The journey of the Concorde began on November 29, 1962, with an Anglo-French treaty. The governments of Great Britain and France signed an agreement to build a supersonic jetliner together. In tribute to the British and French treaty, the French named the plane Concorde, which means “agreement” in their native language.
But Harold Macmillan, then Prime minister of the United Kingdom, changed the name to “Concord,” which also means agreement or harmony. A few years later, in 1967, Tony Benn, British Government Minister of Technology, again changed the spelling back to Concorde where the “E” had been suffixed to represent “Excellence, England, Europe, and Entente.” But Scotsman claimed that the E only represented England, and in reply, Benn said the E also referred to “Écosse,” a French name of Scotland. It seems the supersonic beauty got its name after many arguments.
Even though the French and British governments had many arguments over the name, the design and development didn’t face any clash. On the contrary, thousands of British and French engineers worked together on making supersonic dreams successful.
Mockups of Concorde fueled the world’s imagination, and the press was dazzled by the demonstration in 1963. Hence, according to the BBC, several Airline companies ordered more than 70 Concordes, which was expected to grow to nearly 200 by 1975.
Engineering Behind Concorde
Aérospatiale, a French-owned predecessor of Airbus Industries and the British Aircraft Corporation was in charge of manufacturing the Concorde. Both companies agreed to produce a four-engine, delta-wing supersonic airliner.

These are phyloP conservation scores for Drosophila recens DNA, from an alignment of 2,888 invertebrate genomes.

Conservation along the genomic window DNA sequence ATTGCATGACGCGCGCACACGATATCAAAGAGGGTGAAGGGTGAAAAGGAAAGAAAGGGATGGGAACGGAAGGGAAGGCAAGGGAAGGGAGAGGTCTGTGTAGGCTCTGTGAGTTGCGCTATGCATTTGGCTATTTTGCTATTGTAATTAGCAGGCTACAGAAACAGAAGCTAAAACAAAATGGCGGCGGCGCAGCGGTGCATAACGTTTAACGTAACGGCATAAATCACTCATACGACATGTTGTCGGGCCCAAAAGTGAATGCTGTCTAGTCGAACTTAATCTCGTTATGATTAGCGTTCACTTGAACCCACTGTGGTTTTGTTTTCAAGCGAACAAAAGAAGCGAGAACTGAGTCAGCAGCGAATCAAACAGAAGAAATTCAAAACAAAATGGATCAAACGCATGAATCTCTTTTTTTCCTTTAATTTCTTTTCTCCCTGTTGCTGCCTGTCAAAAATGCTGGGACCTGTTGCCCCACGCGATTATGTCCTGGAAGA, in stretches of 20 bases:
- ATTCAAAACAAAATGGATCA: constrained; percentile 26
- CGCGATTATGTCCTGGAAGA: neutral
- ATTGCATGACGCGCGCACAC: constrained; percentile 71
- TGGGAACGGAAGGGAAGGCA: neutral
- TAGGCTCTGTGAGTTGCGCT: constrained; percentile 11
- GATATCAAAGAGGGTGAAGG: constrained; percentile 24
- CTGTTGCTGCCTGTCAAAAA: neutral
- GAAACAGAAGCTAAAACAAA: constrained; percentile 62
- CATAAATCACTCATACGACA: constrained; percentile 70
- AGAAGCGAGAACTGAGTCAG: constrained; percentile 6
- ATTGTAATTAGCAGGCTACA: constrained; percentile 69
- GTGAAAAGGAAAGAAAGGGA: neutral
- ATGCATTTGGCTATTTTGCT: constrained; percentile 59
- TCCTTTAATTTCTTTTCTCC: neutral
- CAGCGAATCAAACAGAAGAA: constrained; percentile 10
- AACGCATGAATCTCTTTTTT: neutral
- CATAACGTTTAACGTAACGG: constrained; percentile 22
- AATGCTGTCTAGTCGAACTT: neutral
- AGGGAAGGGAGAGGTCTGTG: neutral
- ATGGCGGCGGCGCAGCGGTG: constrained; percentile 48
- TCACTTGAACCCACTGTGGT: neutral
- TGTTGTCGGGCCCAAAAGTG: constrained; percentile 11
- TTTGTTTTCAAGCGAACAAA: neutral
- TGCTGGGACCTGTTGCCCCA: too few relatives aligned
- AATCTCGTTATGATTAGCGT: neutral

The planes required at least twice as powerful as engines on subsonic jets to fly at supersonic speed. It also needed robust streamlined wings, airframes, and materials to survive in high temperatures caused by air friction.
So the Olympus 593 turbojet, developed by Rolls-Royce/Bristol Siddeley and Snecma, was selected to power Concorde. The engine was developed and powered more by the French and British engineers to meet the requirements for speed. And the final version of Olympus 593 was installed in number 4 under the wings and was called 593 mk610.
To control the airflow towards the engine, the Air Intake Control System was designed with a few flip doors that slowed the airflow from Mach 2 to Mach 0.5. Also, the Olympus 593 afterburners produced 38,000 pounds of thrust in each engine and left a signature smokey takeoff of Concorde.